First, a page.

Why “it doesn’t affect me” isn’t good enough anymore

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By Michael d’Oliveira

Part of the reason public support for gay marriage has increased so dramatically over the last 15 years is because, unlike abortion, many people view it as something that doesn’t affect them or others.

According to the Pew Research Center, support for gay marriage was 35 percent in 2001. In 2017, it was 62 percent.

But while “it doesn’t affect me” was probably good enough to sway public opinion in favor of gay marriage, and possibly even influence the Supreme Court decision legalizing gay marriage in 2015, as a society, we need to do better.

“It doesn’t affect me” accurately describes the private relationship of two consenting adults. What two gay men or two lesbians do as a couple is nobody’s business but their own. Their love and commitment to each other is not going to negatively impact the ability of any heterosexual couple to have a happy marriage or raise healthy children.

But “it doesn’t affect me” also has a certain negative connotation to it. It implies that the only reason to grant someone rights is because it won’t impact yours. There’s an implied idea that one depends on the other. Nobody says, “Christians should be allowed to worship freely because it doesn’t impact Sunday football.” Christians are allowed to worship freely in this country because we all believe they have the right to do so. The same view needs to become predominant when it comes to thinking about gay marriage and other LGBT rights.

To be clear: nobody should be forced or shamed into exposing the belief that LGBT couples have the right to be married. No one should be called a homophobe or a bigot just because they say, “it doesn’t affect me.” If we’re truly going to get people to change their minds, courteous and open conversation is the only way to go.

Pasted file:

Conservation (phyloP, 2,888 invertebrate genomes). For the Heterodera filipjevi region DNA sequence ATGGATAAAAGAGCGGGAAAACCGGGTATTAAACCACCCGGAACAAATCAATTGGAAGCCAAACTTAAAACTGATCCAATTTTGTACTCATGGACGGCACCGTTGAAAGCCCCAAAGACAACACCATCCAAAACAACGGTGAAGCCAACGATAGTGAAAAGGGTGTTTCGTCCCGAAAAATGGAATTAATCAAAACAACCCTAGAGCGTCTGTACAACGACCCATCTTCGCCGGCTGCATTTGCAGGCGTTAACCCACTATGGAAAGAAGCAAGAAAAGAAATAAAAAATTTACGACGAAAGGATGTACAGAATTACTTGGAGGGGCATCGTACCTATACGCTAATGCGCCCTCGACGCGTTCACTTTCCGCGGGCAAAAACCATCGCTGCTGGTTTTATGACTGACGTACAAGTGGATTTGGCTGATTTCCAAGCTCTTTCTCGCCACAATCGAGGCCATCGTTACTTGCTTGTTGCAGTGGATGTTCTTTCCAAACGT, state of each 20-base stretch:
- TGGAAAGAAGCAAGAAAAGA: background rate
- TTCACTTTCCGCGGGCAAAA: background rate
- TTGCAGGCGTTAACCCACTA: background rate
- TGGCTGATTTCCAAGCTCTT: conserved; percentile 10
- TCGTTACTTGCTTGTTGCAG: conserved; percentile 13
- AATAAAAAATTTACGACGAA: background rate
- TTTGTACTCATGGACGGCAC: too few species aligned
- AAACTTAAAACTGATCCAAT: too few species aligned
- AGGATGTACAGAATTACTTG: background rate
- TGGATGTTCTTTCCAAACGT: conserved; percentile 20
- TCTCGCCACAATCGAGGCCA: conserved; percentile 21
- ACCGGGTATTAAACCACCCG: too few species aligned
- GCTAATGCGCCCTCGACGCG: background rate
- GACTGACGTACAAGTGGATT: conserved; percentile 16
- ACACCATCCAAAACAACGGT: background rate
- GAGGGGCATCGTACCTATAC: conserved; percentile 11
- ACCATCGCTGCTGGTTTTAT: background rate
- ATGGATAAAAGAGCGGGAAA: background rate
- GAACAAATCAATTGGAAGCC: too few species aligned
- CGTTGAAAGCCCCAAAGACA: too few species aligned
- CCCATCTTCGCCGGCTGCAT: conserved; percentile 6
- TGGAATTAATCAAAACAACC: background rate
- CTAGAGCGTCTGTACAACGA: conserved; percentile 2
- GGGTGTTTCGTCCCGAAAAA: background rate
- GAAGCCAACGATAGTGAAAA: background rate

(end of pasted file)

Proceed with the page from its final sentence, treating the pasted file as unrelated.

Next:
The way to change people’s minds is to highlight the humanity of the LGBT community and hope the thinking progresses in the right direction. As open homosexuality becomes more accepted by society, that will probably be the case. But it’s not something that can be taken for granted. History shows that it is possible for societies to backslide and regress.

LGBT individuals deserve the right to get married because they are human beings. They have the same hopes, dreams, fears, foibles, flaws, and potential as everyone else. They want to love, be loved, and be accepted by their friends and family for who they are. No one chooses to be gay because, for many people, that choice means being ostracized from their friends and family.

Nobody chooses to be discarded in that way. Most human beings, if they truly could choose, would make the choice that doesn’t involve negative social consequences or the physical harm and death that befalls many homosexuals, especially in countries where being openly gay is dangerous.

It’s a lesson in humanity that has its most recent example in the lesbian couple who proposed to each other at the same exact time in Memphis.

You can see the joy and happiness on display, just as you would when you see a man propose to a woman. That’s because we’re all human beings who experience the same emotions. We’re not really different, not in the ways that really count.

I see two lesbians but, what I really see is two human beings who are in love. I wish them a long and happy life together.

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